"Maintenance of Effort and Cost Principles", it provided "[f]unds
may not be used to provide items or services for which payment
has already been made or can reasonably be made a third-party
payer, including Medicaid, Medicare, and/or other State or local
entitlement programs, prepaid health plans, or private
insurance." (Jackson Cert. Ex. 8, 000372).
Nurse Collins was responsible for preparing monthly
reports/invoices of services for which reimbursement was sought
from the Grant. (HUMC Mov. Br. at 7.) Each invoice contained
itemized categories of allowable services, including the ID
Clinic physician services. (Id.) The physician providing
services at the Clinic pursuant to the Grant was Dr. Stephen
Sperber. (Id.) All of the services provided by Dr. Sperber in
the Clinic were covered under the grant. (Id.) Many of the
submissions Nurse Collins prepared included the statement "I
certify that all of the attached invoices have not been paid, and
none of the items have previously [sic] reimbursed or submitted
for payment." (Jackson Cert, Ex. 7, Collins Dep at 37:1-22).
Although the facts are in dispute as to exactly when, it is
clear that at some point on or around July 2000, HUMC became
aware that the services Dr. Sperber provided to patients in the
Clinic were being funded and reimbursed by the Grant, but also
billed and reimbursed by Medicare. At his deposition, Dr. Sperber
testified he was unaware that HUMC was submitting Medicare claims under his name and thought that the services in question were not
being billed. (Jackson Cert., Ex. 9, 60:11-15.) Nurse Collins
testified at her deposition that she became aware that Medicare
was billed for services that were reimbursed under the grant when
she was contacted by Marilyn Capek, the office manager of the CID
practice to check if an error had been made in billing for the
physicians in the clinic. (Id. at 24:23 to 25:22).
At his deposition, HUMC Compliance Officer Thomas Flynn
described the circumstances surrounding the Medicare submissions.
(HUMC Mov. Br. at 9; Flynn Dep. at 58:24 to 60:5). Mr. Flynn
stated that at HUMC, the billing process generally involves data
entry with the use of an allowance code for internal accounting
purposes to create a credit for services that would not be
billed. (Id.) Here, Mr. Flynn surmised, the code was not
entered in for the services in question, thereby generating a
receivable balance and a bill to Medicare. (Id.)
In July 2000, Relator was assigned by Health Systems Management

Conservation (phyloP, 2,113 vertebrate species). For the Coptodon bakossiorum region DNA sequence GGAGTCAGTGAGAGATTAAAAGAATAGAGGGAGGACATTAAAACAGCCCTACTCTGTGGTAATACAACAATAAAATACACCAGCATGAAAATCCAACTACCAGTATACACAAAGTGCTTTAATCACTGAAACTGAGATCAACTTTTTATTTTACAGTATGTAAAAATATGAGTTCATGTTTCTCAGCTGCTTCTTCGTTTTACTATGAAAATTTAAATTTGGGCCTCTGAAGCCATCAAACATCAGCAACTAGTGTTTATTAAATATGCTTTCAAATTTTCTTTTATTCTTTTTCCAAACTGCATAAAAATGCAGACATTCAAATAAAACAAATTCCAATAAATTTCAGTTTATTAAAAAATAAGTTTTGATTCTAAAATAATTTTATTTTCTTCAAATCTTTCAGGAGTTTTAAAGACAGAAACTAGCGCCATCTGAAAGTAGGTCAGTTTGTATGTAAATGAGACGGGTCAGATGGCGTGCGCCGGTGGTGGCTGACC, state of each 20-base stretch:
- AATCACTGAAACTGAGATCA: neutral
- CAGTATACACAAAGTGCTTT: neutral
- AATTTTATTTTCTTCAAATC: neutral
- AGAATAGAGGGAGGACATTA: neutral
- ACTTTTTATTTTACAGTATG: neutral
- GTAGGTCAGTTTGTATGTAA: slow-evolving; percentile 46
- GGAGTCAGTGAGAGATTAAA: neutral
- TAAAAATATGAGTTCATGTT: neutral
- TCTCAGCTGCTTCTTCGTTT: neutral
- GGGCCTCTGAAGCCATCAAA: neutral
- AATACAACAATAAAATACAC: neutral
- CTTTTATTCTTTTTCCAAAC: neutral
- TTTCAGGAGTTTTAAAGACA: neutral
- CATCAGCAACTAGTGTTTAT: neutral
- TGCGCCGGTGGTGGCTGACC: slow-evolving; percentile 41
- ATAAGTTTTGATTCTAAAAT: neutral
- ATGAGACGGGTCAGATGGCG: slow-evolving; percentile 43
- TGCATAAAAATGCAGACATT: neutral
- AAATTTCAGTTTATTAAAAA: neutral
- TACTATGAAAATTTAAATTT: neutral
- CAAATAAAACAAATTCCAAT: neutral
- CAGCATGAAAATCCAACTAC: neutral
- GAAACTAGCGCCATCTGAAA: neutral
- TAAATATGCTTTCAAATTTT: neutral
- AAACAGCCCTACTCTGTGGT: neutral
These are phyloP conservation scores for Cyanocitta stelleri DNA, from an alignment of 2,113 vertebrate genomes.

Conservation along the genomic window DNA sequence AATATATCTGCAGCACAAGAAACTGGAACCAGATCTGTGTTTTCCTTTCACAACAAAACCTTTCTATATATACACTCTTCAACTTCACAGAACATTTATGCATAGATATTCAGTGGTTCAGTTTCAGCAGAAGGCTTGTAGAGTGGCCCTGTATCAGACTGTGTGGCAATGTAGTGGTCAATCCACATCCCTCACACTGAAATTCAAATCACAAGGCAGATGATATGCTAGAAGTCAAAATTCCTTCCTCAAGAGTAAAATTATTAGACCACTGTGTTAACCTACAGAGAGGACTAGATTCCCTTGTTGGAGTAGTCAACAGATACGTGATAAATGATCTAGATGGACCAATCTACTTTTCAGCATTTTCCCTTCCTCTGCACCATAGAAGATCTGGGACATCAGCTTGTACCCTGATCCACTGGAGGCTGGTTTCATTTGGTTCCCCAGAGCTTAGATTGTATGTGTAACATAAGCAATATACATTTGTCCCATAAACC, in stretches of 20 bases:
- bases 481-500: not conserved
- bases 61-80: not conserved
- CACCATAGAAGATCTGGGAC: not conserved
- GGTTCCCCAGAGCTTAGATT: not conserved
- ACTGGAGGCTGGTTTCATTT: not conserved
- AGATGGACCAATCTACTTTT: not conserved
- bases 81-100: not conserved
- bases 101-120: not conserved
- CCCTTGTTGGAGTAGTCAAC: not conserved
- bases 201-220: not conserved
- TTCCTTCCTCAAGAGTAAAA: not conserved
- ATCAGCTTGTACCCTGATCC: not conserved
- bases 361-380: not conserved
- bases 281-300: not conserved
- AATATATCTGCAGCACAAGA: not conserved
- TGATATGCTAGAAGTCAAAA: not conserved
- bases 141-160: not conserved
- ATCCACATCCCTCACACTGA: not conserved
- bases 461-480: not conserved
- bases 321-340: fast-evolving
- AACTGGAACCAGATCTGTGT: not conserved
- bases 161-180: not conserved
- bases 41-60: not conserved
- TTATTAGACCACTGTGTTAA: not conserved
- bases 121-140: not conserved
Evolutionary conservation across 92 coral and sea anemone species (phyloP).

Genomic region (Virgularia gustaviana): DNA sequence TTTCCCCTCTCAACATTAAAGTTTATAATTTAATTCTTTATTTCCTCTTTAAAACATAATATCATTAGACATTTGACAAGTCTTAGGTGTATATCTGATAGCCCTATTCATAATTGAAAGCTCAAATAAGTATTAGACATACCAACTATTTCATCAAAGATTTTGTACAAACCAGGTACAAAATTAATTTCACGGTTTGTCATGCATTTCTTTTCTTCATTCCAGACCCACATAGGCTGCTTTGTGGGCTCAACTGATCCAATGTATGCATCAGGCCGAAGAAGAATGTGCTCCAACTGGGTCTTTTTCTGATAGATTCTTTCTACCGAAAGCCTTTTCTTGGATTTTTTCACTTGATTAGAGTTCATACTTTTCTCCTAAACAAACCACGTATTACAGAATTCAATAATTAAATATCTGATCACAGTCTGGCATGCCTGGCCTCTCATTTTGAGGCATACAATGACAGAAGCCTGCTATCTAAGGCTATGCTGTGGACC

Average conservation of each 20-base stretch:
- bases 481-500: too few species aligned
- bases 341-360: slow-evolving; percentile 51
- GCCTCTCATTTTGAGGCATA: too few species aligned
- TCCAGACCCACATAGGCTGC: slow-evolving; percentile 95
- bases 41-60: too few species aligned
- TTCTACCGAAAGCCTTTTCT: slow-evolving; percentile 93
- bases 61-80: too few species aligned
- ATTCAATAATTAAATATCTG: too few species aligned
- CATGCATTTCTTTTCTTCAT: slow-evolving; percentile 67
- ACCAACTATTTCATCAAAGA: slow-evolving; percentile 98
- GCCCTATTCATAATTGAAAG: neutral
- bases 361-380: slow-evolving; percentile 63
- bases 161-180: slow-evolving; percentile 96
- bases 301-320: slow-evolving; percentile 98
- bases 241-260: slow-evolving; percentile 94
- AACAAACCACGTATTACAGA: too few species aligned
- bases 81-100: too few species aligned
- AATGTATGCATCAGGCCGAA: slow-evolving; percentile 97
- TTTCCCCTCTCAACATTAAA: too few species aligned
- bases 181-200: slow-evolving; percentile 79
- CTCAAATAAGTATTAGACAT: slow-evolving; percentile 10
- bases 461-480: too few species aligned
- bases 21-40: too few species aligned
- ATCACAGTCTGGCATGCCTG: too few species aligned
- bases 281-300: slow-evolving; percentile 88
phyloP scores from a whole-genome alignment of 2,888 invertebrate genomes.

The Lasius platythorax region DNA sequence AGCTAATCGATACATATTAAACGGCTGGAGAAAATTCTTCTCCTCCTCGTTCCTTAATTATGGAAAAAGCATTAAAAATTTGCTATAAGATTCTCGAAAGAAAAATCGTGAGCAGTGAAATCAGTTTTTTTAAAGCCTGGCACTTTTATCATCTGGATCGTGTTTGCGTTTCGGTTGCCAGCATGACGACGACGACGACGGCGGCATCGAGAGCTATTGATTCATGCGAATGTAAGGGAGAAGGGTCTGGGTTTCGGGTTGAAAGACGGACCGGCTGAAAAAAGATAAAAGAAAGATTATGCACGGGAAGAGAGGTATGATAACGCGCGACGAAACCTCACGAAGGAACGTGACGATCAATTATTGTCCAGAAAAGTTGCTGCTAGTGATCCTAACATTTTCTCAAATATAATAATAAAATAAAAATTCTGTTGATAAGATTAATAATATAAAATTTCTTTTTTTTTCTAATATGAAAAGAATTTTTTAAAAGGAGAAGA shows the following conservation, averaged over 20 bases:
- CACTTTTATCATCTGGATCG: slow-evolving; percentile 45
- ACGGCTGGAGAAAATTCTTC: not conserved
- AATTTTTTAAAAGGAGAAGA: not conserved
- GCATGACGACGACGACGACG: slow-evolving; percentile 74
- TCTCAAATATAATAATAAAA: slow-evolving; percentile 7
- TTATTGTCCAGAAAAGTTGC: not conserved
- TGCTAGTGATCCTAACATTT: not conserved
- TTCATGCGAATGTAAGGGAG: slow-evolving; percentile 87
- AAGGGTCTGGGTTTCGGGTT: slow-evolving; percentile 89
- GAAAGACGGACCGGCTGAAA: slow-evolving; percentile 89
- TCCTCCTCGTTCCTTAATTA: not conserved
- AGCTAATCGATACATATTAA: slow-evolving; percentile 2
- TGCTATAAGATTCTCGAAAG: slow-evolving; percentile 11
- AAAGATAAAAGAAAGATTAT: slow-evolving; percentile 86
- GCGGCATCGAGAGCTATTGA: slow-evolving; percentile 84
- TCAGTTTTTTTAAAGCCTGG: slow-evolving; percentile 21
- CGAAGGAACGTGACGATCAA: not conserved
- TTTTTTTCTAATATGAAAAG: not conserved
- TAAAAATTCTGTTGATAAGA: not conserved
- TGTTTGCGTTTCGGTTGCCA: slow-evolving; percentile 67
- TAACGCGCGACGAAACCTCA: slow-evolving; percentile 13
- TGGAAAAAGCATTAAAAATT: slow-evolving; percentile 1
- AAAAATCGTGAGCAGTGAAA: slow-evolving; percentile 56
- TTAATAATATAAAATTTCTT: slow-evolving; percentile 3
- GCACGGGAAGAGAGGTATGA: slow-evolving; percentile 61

Network, Inc. ("HSMN"), a consulting firm, to work with the
medical staff of HUMC in complying with documentation and billing
practices required by federal regulations. (Comp. at ¶ 10.) In
the course of his assignment, Hefner met with representatives of
each clinical area in order to "set goals and objectives for each
service, identify clinical leaders, create access to the medical
staff and determine timetables and milestones." (Id. at ¶ 11.)
As such, Hefner was granted direct access to HUMC medical staff.
(Id.) On July 11, 2000, Hefner met with Marilyn Capek, an
employee of CID, to discuss compliance issues. (Id. at ¶ 12.) In
the Complaint, Hefner stated that Ms. Capek advised him "the
Infectious Disease Section received a number of ongoing federal
grants, and that HUMC routinely billed patient services to the
government through one or more HUMC grants, and then rebilled
these same services to the government again through Medicare."
(Id. at ¶ 13.) Also, Relator claims that Ms. Capek stated HUMC billed patient services to a
private insurer, and then re-billed these same services to the
Government through one or more HUMC federal grants. Id.
Furthermore, Plaintiff alleges Ms. Capek stated HUMC's
intentional double-billing was ongoing, and that she felt "at
risk" should the double billing be discovered by state or federal
authorities. (Id. at ¶ 14.) Shortly after this meeting, HSMN
terminated the Plaintiff's involvement with HUMC. (Id. at ¶
16.) On July 17, 2000, Hefner's employment with HSMN was also
By way of letter dated September 11, 2000, NJPC informed Empire
Medicare Services that a number of claims had been submitted to
Medicare in error, as the services were already reimbursed
through a Ryan White Grant. (See Affidvait of Joseph Gorrell,
Ex. G.) NJPC reimbursed Empire Medicare Services in the amount of
$5,258.97, in full repayment of the errant claims. Id.
II. SUMMARY JUDGMENT STANDARD
Summary judgment is granted only if all probative materials of
record, viewed with all inferences in favor of the non-moving
party, demonstrate that there is no genuine issue of material
fact and that the movant is entitled to judgment as a matter of
law. Fed.R.Civ.P. 56(c); Celotex Corp. v. Catrett,
477 U.S. 317, 330 (1986). The moving party bears the burden of showing
that there is no genuine issue of fact and it must prevail as a
matter of law, or that the non-moving party has not shown facts
relating to an essential element of the issue for which he bears
the burden. Celotex, 477 U.S. at 331. If either showing is made
then the burden shifts to the non-moving party, who must
demonstrate facts which support each element for which he bears
the burden and must establish the existence of genuine issues of
material fact. Id. The non-moving party "may not rest upon the
mere allegations ...